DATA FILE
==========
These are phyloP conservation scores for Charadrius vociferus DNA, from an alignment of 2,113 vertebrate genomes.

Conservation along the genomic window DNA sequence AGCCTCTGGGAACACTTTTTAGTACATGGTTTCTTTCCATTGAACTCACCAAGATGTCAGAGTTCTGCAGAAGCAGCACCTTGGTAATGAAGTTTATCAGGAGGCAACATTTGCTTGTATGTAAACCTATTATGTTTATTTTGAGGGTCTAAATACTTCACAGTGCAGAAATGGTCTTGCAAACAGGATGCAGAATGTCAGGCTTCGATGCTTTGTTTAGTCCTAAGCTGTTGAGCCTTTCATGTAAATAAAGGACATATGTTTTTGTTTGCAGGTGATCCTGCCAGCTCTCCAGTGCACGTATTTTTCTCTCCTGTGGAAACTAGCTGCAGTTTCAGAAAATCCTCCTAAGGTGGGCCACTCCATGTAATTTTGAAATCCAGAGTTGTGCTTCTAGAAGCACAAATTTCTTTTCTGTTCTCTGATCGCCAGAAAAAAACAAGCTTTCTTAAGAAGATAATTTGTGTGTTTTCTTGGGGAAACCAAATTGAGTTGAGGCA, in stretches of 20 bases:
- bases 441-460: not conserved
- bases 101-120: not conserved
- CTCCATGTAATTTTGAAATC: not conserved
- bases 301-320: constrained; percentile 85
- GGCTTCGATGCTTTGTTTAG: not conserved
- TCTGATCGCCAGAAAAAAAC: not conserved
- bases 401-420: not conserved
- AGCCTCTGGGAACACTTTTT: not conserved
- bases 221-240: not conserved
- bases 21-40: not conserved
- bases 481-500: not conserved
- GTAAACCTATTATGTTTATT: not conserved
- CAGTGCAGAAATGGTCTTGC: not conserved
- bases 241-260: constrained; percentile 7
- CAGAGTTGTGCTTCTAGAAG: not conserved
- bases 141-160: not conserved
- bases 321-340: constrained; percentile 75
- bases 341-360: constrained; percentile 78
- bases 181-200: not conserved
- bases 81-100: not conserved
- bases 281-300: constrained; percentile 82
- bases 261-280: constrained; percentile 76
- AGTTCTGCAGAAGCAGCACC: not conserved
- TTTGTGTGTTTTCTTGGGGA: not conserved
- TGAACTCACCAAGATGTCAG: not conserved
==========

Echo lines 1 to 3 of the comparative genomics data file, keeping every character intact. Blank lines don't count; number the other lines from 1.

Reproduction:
These are phyloP conservation scores for Charadrius vociferus DNA, from an alignment of 2,113 vertebrate genomes.

Conservation along the genomic window DNA sequence AGCCTCTGGGAACACTTTTTAGTACATGGTTTCTTTCCATTGAACTCACCAAGATGTCAGAGTTCTGCAGAAGCAGCACCTTGGTAATGAAGTTTATCAGGAGGCAACATTTGCTTGTATGTAAACCTATTATGTTTATTTTGAGGGTCTAAATACTTCACAGTGCAGAAATGGTCTTGCAAACAGGATGCAGAATGTCAGGCTTCGATGCTTTGTTTAGTCCTAAGCTGTTGAGCCTTTCATGTAAATAAAGGACATATGTTTTTGTTTGCAGGTGATCCTGCCAGCTCTCCAGTGCACGTATTTTTCTCTCCTGTGGAAACTAGCTGCAGTTTCAGAAAATCCTCCTAAGGTGGGCCACTCCATGTAATTTTGAAATCCAGAGTTGTGCTTCTAGAAGCACAAATTTCTTTTCTGTTCTCTGATCGCCAGAAAAAAACAAGCTTTCTTAAGAAGATAATTTGTGTGTTTTCTTGGGGAAACCAAATTGAGTTGAGGCA, in stretches of 20 bases:
- bases 441-460: not conserved